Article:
Students lobby for press freedom bill
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High school and collegiate journalists from across Indiana are taking their grievances to the Indiana state legislature.
House Bill 1130 will require school corporations and state educational institutions to adopt policies that will protect student journalists.
The bill is a product of the New Voices of Indiana movement that “aims to protect student journalists from unfair and undemocratic censorship and punishment for telling stories about important political, social and educational issues.”
The bill also prohibits educational institutions from suppressing student media content unless it is deemed libelous or slanderous.
Director of the Indiana Collegiate Press Association (ICPA) Adam Maksl is leading the effort to pass the press freedom bill with the help of two groups of student journalists from across Indiana.
The advocacy group, consisting of five college and five high school journalists, serves to help craft the bill and generate support among stakeholders like the principals association and the teachers association.
The other group, the reporting group, is working on writing stories about it in their own publications and talking to local news organizations.
“This whole process is student led,” Maksl said. “We hope they tell their stories on reporting without the help of a press freedom law.”
Maksl said there are a lot of schools that have restrictive policies for student journalists.
“The best journalism programs operate from less restrictive environments,” he said. “It provides students an opportunity to learn from non-censored information. Audiences always benefit from the free press.”
There are two Supreme court cases that involve first amendment rights in public school.
The first one, Tinker v. Des Moines, ruled “Students don’t shed their constitutional rights at the school house gates.”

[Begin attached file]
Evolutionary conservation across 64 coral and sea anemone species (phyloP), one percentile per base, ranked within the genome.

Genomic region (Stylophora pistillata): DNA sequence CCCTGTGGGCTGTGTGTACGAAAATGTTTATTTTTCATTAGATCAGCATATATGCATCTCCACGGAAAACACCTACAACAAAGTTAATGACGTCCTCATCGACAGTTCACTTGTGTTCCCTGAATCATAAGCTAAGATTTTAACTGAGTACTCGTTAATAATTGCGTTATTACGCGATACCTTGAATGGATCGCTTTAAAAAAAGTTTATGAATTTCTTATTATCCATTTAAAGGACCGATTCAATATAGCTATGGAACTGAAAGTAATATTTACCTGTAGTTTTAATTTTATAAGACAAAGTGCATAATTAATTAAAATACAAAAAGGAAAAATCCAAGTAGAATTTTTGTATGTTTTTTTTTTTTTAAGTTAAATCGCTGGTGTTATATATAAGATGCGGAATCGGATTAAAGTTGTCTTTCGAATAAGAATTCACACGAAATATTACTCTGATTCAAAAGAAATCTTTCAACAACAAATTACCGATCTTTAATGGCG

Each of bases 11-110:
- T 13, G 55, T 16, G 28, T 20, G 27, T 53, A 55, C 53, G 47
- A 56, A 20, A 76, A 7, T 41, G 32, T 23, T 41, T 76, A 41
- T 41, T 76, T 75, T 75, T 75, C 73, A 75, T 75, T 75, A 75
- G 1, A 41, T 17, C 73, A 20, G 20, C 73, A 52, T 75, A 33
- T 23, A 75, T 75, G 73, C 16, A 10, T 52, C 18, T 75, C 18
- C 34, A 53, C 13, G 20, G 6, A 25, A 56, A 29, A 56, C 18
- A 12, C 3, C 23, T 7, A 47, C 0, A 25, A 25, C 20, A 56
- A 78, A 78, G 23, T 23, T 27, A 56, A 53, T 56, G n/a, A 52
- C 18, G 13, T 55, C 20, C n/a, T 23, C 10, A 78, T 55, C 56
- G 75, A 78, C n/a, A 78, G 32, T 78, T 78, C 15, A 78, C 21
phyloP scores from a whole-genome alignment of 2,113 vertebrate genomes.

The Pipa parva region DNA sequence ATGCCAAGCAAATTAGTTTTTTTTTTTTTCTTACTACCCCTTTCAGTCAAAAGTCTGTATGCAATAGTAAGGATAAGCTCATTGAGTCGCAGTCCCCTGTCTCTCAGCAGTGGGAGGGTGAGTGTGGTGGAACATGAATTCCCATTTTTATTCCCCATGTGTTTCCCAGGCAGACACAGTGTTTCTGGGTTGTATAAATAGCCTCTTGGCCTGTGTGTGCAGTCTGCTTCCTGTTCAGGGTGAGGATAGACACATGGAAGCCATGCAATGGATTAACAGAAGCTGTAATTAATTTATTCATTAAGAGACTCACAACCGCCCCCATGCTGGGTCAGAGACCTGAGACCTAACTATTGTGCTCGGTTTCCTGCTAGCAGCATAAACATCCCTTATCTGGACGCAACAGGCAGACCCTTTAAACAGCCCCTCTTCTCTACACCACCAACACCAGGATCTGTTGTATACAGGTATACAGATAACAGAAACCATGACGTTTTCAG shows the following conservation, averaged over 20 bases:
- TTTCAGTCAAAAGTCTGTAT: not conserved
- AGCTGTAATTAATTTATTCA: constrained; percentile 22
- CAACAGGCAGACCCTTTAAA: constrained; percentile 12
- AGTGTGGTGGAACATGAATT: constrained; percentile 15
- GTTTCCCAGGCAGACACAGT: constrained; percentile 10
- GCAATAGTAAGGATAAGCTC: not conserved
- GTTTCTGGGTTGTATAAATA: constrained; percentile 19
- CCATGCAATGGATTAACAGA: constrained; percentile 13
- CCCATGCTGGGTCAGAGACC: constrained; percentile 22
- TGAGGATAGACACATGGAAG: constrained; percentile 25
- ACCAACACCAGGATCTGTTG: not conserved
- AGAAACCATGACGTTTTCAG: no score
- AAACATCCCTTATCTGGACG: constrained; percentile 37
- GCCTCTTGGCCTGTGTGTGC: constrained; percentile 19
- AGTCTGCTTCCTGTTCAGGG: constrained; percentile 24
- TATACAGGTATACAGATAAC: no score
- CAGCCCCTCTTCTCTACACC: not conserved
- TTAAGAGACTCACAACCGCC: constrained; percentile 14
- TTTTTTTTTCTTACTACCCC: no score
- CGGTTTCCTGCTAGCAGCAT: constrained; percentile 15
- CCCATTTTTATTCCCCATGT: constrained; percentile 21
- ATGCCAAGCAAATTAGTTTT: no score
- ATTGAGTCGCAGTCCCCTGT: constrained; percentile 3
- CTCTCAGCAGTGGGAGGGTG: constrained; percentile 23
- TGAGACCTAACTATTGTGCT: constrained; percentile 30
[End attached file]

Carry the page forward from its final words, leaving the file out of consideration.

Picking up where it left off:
The Tinker case decided that first amendment rights could only be restricted if it became disruptive.
In the second case, Hazelwood v. Kuhlmeier, the Supreme court ruled that a school could restrict the first amendment rights of a student if the school had “legitimate pedagogical concerns.”
Maksl said he hopes the bill will bring student press freedoms back to the Tinker standard.
“If you censor students while they are young they will accept that censorship later in life,” he said. ‘This isn’t going to be open season for student publications to publish libelous material.”
Rep. Edward Clere (R- District 72) is the author of the bill. Clere is a former student journalist and his wife, Amy Clere, was also a journalist.
“He was very interested in the bill because of his own interest in journalism,” Maksl said. “Also, he thought it would be a good educational experience.”
Sarah Loesch, a student journalist from the advocacy group, said that Clere has taught her more about the legislative process.
“One of the things that has really been pushed for us as students is that while we are lobbying and being the advocates of the bill itself, it’s also a huge learning experience for all of us,” she said.
Loesch, a senior journalism major, said as a student journalist, she has the responsibility of informing a community of people that might not be looking at issues outside of campus.
“I think there is some fear when you put the word ‘student’ in front of ‘journalist’, that we don’t understand what we’re doing or we don’t take it as seriously as someone who is already out in the professional world, but from what I’ve seen, I don’t think that is true,” she said. “We take a huge responsibility in what we do in making sure that it is truthful and well-informed and that we follow the ethics that all journalist attempt to follow.”
A hearing for the bill is set for Feb. 14. Members of the advocacy group will go before the Education committee to lobby for the bill.
Sarah Loesch is currently the Editor-in-Chief of The Shield.